The fall of Islamic science was more likely occasioned by real wars rather than figurative ones, and by colonialism, which led to, among other things, the destruction of many of the Muslim's great libraries. But perhaps the best explanation was not that the Christians destroyed Islamic science, but rather absorbed it.

Indeed, the Christian scientists of the early modern period were heavily influenced by the works of Muslim scientists. As just one example, McGill University science historian Jamil Ragep has noted the striking similarity between 16th-century Polish astronomer Nicolas Copernicus's arguments for the Earth's rotation and those of 13th-century Muslim polymath Nasir al-Din al-Tusi.

The tremendous scientific advances in the West during Copernicus's time, and in the centuries that followed, can therefore be explained in part by the influence of Islamic science. But there was another influence as well, the same one that drove development of scientific method in the Muslim world: The desire to understand God's creation.

Many Christians of the early modern period subscribed to the "two books hypothesis" - the belief that God wrote two books, the Book of Scriptures (the Holy Bible) and the Book of Nature - and believed that good Christians should try to understand both.

Given this belief, one would expect to find many religious figures, or at least religious individuals, among early modern Christian scientists. To test this hypothesis, Baylor University sociologist Rodney Stark, in his book For the Glory of God, looked into the personal backgrounds of the "scientific stars" of the Scientific Revolution (the period stemming from the publication of Copernicus's De revolutionibus in 1543 to the end of the 17th century.)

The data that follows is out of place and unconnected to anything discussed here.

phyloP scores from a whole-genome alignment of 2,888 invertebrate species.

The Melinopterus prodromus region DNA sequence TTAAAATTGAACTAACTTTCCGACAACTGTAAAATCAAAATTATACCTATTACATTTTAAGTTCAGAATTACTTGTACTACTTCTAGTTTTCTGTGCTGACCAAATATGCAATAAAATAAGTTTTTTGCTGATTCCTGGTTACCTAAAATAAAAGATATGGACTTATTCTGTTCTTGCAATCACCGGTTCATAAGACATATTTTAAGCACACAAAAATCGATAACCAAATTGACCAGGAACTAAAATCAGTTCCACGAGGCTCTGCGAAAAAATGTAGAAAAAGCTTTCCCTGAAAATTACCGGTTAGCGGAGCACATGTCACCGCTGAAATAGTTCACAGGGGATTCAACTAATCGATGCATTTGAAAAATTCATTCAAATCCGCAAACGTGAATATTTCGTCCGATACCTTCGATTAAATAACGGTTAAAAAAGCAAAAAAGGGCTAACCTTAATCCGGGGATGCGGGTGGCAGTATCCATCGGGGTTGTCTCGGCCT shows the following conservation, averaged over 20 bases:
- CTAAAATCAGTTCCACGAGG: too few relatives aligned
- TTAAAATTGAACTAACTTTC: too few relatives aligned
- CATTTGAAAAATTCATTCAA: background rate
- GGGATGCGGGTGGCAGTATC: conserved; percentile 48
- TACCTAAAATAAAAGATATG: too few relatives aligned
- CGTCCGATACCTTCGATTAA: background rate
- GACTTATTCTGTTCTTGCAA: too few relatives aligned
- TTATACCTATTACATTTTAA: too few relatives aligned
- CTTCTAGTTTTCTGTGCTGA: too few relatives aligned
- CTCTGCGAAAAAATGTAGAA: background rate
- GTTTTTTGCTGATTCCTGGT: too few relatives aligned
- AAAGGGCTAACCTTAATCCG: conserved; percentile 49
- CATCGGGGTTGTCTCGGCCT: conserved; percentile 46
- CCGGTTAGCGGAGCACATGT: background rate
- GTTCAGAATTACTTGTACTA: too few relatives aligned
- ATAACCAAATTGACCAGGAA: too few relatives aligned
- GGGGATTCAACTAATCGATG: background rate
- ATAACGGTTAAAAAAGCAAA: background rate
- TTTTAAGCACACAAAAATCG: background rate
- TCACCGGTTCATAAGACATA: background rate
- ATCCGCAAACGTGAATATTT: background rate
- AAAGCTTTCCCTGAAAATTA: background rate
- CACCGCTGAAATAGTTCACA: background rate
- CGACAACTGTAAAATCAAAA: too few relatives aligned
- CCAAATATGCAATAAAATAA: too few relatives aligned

Stark identified 52 top scientists, such as Copernicus and Galileo, in this period. Of these 52, half were Catholic and half Protestant. This isn't unusual, since most people belonged to a church at that time. But what is unusual is that 29 per cent had ecclesiastical careers as priests or ministers, a far higher percentage than that found in the general population.

Further, 61.5 per cent were devoutly religious, while 24.7 per cent were conventionally religious. Stark identified only two as skeptics - Edmund Halley, famous for Halley's comet, who was probably an atheist, and Paracelsus, who may have been a pantheist.

Stark's work confirms that religious figures and devoutly religious scientists played a large role in the Scientific Revolution, and should put to rest the belief that science and religion were constantly at each other's throats during this period.

Nevertheless, the Inquisitions, and in particular the persecution of Galileo, do raise the spectre of a war between science and religion. Yet in Rebuilding the Matrix: Science and Faith in the 21st Century, molecular biologist Dennis Alexander, the director of the Faraday Institute for Science and Religion at the University of Cambridge, argues convincingly that Galileo's quarrel with the church involved a clash of theologies rather than a conflict between science and religion.

Specifically, Galileo had discovered evidence which supported Copernicus's mathematical theory but conflicted with the Aristotelian cosmology that the church had incorporated into its dogmas. Galileo therefore criticized the church for its dependence on the authority of ancient philosophy rather than scripture. Needless to say, Galileo's very public critique of the church's theology did not sit well with Rome, and he soon found himself in deep trouble.